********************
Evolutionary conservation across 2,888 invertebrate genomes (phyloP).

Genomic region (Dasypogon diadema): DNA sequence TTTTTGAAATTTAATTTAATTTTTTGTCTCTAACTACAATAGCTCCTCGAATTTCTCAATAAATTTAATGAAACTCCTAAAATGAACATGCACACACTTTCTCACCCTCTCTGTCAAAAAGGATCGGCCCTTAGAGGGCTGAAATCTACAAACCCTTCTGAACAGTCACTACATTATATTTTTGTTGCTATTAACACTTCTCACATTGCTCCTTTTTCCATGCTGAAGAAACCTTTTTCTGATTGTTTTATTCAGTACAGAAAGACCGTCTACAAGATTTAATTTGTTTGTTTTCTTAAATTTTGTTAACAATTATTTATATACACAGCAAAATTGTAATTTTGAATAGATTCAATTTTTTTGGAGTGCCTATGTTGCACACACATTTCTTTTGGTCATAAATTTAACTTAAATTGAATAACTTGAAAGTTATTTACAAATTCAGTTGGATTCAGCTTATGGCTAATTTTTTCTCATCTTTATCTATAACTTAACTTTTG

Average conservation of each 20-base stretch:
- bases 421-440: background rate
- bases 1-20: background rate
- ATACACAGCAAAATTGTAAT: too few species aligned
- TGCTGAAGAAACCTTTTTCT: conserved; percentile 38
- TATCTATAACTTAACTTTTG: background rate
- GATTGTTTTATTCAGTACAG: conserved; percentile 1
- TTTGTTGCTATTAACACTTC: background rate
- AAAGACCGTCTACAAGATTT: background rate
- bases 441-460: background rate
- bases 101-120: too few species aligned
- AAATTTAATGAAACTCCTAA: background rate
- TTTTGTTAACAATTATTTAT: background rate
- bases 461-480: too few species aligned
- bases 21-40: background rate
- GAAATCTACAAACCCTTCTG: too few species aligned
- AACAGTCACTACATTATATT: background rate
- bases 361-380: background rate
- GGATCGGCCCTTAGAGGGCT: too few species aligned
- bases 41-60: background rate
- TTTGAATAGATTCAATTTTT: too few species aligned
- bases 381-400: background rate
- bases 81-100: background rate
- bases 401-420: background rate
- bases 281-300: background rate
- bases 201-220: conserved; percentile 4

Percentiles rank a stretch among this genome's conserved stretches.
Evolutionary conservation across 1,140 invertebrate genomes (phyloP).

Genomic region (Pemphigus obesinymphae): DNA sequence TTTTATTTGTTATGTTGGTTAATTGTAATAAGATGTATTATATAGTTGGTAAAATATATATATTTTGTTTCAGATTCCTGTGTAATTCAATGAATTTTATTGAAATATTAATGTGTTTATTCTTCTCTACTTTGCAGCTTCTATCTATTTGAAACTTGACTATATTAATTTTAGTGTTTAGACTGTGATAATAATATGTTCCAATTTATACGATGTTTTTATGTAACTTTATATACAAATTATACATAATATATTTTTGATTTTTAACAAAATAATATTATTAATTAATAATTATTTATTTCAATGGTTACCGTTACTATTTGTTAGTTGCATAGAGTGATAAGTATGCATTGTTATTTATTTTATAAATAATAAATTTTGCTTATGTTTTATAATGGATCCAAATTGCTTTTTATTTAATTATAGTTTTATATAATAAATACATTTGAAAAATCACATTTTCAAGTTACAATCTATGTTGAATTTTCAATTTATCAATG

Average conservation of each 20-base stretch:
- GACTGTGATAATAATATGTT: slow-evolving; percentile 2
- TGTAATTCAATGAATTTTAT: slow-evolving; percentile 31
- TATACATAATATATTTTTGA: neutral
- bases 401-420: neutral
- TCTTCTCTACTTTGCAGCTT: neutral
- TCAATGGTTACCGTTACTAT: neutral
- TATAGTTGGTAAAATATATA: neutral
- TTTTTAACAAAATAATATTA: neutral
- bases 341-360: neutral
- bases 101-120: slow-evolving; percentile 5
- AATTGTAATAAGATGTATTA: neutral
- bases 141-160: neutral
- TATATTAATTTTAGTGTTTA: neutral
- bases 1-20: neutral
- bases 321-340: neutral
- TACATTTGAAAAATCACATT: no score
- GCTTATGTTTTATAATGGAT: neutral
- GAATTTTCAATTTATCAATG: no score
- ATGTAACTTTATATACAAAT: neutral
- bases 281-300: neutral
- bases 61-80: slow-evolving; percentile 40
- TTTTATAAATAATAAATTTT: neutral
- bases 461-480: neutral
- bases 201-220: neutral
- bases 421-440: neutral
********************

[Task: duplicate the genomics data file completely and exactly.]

Evolutionary conservation across 2,888 invertebrate genomes (phyloP).

Genomic region (Dasypogon diadema): DNA sequence TTTTTGAAATTTAATTTAATTTTTTGTCTCTAACTACAATAGCTCCTCGAATTTCTCAATAAATTTAATGAAACTCCTAAAATGAACATGCACACACTTTCTCACCCTCTCTGTCAAAAAGGATCGGCCCTTAGAGGGCTGAAATCTACAAACCCTTCTGAACAGTCACTACATTATATTTTTGTTGCTATTAACACTTCTCACATTGCTCCTTTTTCCATGCTGAAGAAACCTTTTTCTGATTGTTTTATTCAGTACAGAAAGACCGTCTACAAGATTTAATTTGTTTGTTTTCTTAAATTTTGTTAACAATTATTTATATACACAGCAAAATTGTAATTTTGAATAGATTCAATTTTTTTGGAGTGCCTATGTTGCACACACATTTCTTTTGGTCATAAATTTAACTTAAATTGAATAACTTGAAAGTTATTTACAAATTCAGTTGGATTCAGCTTATGGCTAATTTTTTCTCATCTTTATCTATAACTTAACTTTTG

Average conservation of each 20-base stretch:
- bases 421-440: background rate
- bases 1-20: background rate
- ATACACAGCAAAATTGTAAT: too few species aligned
- TGCTGAAGAAACCTTTTTCT: conserved; percentile 38
- TATCTATAACTTAACTTTTG: background rate
- GATTGTTTTATTCAGTACAG: conserved; percentile 1
- TTTGTTGCTATTAACACTTC: background rate
- AAAGACCGTCTACAAGATTT: background rate
- bases 441-460: background rate
- bases 101-120: too few species aligned
- AAATTTAATGAAACTCCTAA: background rate
- TTTTGTTAACAATTATTTAT: background rate
- bases 461-480: too few species aligned
- bases 21-40: background rate
- GAAATCTACAAACCCTTCTG: too few species aligned
- AACAGTCACTACATTATATT: background rate
- bases 361-380: background rate
- GGATCGGCCCTTAGAGGGCT: too few species aligned
- bases 41-60: background rate
- TTTGAATAGATTCAATTTTT: too few species aligned
- bases 381-400: background rate
- bases 81-100: background rate
- bases 401-420: background rate
- bases 281-300: background rate
- bases 201-220: conserved; percentile 4

Percentiles rank a stretch among this genome's conserved stretches.
Evolutionary conservation across 1,140 invertebrate genomes (phyloP).

Genomic region (Pemphigus obesinymphae): DNA sequence TTTTATTTGTTATGTTGGTTAATTGTAATAAGATGTATTATATAGTTGGTAAAATATATATATTTTGTTTCAGATTCCTGTGTAATTCAATGAATTTTATTGAAATATTAATGTGTTTATTCTTCTCTACTTTGCAGCTTCTATCTATTTGAAACTTGACTATATTAATTTTAGTGTTTAGACTGTGATAATAATATGTTCCAATTTATACGATGTTTTTATGTAACTTTATATACAAATTATACATAATATATTTTTGATTTTTAACAAAATAATATTATTAATTAATAATTATTTATTTCAATGGTTACCGTTACTATTTGTTAGTTGCATAGAGTGATAAGTATGCATTGTTATTTATTTTATAAATAATAAATTTTGCTTATGTTTTATAATGGATCCAAATTGCTTTTTATTTAATTATAGTTTTATATAATAAATACATTTGAAAAATCACATTTTCAAGTTACAATCTATGTTGAATTTTCAATTTATCAATG

Average conservation of each 20-base stretch:
- GACTGTGATAATAATATGTT: slow-evolving; percentile 2
- TGTAATTCAATGAATTTTAT: slow-evolving; percentile 31
- TATACATAATATATTTTTGA: neutral
- bases 401-420: neutral
- TCTTCTCTACTTTGCAGCTT: neutral
- TCAATGGTTACCGTTACTAT: neutral
- TATAGTTGGTAAAATATATA: neutral
- TTTTTAACAAAATAATATTA: neutral
- bases 341-360: neutral
- bases 101-120: slow-evolving; percentile 5
- AATTGTAATAAGATGTATTA: neutral
- bases 141-160: neutral
- TATATTAATTTTAGTGTTTA: neutral
- bases 1-20: neutral
- bases 321-340: neutral
- TACATTTGAAAAATCACATT: no score
- GCTTATGTTTTATAATGGAT: neutral
- GAATTTTCAATTTATCAATG: no score
- ATGTAACTTTATATACAAAT: neutral
- bases 281-300: neutral
- bases 61-80: slow-evolving; percentile 40
- TTTTATAAATAATAAATTTT: neutral
- bases 461-480: neutral
- bases 201-220: neutral
- bases 421-440: neutral